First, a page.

Can cardiac vagal tone be estimated from the 10-second ECG?

Int J Cardiol. 2004 May;95(1):109-15. doi: 10.1016/j.ijcard.2003.07.005.

Abstract

Background: Heart rate variability (HRV) recorded over 5 min or 24 h is used increasingly to measure autonomic function and as a prognostic indicator in cardiology. Measuring HRV during a standard 10-s ECG would save time and cut costs. The aim of this study, therefore, was to discover whether indices of HRV calculated over 10 s could predict cardiac vagal tone (CVT) recorded over a 5-min period by the NeuroScope, a new instrument that selectively measures vagal tone.

Methods: A total of 50 subjects had ECGs taken at the beginning, middle and end of a 5-min measurement of CVT. Standard deviation of normal-to-normal RR interval (SDNN), root mean square of successive differences in RR intervals (rMSSD), and the average absolute difference (AAD) in RR intervals were calculated from RR intervals derived from the ECGs. Subjects were divided into a training set (n=40) and a test set (n=10).

Results: Regression equations derived from the training set predicted 5-min mean CVT in the test set with r(2) of 95.8%, 92.9% and 87.9% for AAD, rMSSD and SDNN, respectively. Indices obtained from the third ECG in each set tended to give a closer relationship with CVT than those derived from the first and second ECGs: this could be because of the greater spread of the independent variables in the third set. An underlying linear physiological phenomenon could not be excluded, however, without continuing the measurements over a longer time.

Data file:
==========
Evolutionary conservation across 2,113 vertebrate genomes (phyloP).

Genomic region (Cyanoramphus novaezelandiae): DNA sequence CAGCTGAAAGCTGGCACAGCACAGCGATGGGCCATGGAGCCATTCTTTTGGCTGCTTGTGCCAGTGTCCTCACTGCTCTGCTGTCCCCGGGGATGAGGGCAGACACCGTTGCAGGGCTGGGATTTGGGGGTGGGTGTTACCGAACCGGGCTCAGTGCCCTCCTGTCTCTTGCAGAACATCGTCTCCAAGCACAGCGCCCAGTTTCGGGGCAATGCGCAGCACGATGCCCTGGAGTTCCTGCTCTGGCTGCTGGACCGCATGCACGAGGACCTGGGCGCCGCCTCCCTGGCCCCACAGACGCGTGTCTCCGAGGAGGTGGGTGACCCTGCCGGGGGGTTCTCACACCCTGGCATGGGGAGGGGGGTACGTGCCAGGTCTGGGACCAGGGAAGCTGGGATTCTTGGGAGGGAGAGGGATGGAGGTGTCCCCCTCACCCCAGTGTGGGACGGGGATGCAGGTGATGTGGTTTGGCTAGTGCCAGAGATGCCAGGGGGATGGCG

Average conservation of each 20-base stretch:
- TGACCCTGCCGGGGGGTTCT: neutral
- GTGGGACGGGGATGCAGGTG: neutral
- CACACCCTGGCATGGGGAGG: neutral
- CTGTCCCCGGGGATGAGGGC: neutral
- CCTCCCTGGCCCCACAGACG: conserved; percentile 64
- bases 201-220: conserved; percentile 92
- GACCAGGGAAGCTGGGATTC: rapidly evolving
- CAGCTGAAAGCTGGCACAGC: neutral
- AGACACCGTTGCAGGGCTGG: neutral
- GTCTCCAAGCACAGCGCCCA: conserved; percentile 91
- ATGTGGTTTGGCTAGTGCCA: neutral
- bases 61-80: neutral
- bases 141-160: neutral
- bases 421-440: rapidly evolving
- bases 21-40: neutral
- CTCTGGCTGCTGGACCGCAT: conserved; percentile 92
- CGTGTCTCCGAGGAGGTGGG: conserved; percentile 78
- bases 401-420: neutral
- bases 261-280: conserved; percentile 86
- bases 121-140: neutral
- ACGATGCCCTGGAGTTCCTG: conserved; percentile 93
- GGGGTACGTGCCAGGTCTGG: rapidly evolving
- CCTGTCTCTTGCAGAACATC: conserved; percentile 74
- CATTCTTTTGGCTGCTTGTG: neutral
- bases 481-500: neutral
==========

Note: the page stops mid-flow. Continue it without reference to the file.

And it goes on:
Conclusions: These results demonstrate that AAD and rMSSD calculated from a 10-s ECG can accurately predict 5-min mean CVT as measured by the NeuroScope.

Publication types

  • Comparative Study

MeSH terms

  • Adult
  • Aged
  • Electrocardiography*
  • Electrophysiologic Techniques, Cardiac
  • Female
  • Heart Rate / physiology*
  • Humans
  • Male
  • Middle Aged
  • Parasympathetic Nervous System / physiology
  • Predictive Value of Tests
  • Statistics as Topic
  • United Kingdom / epidemiology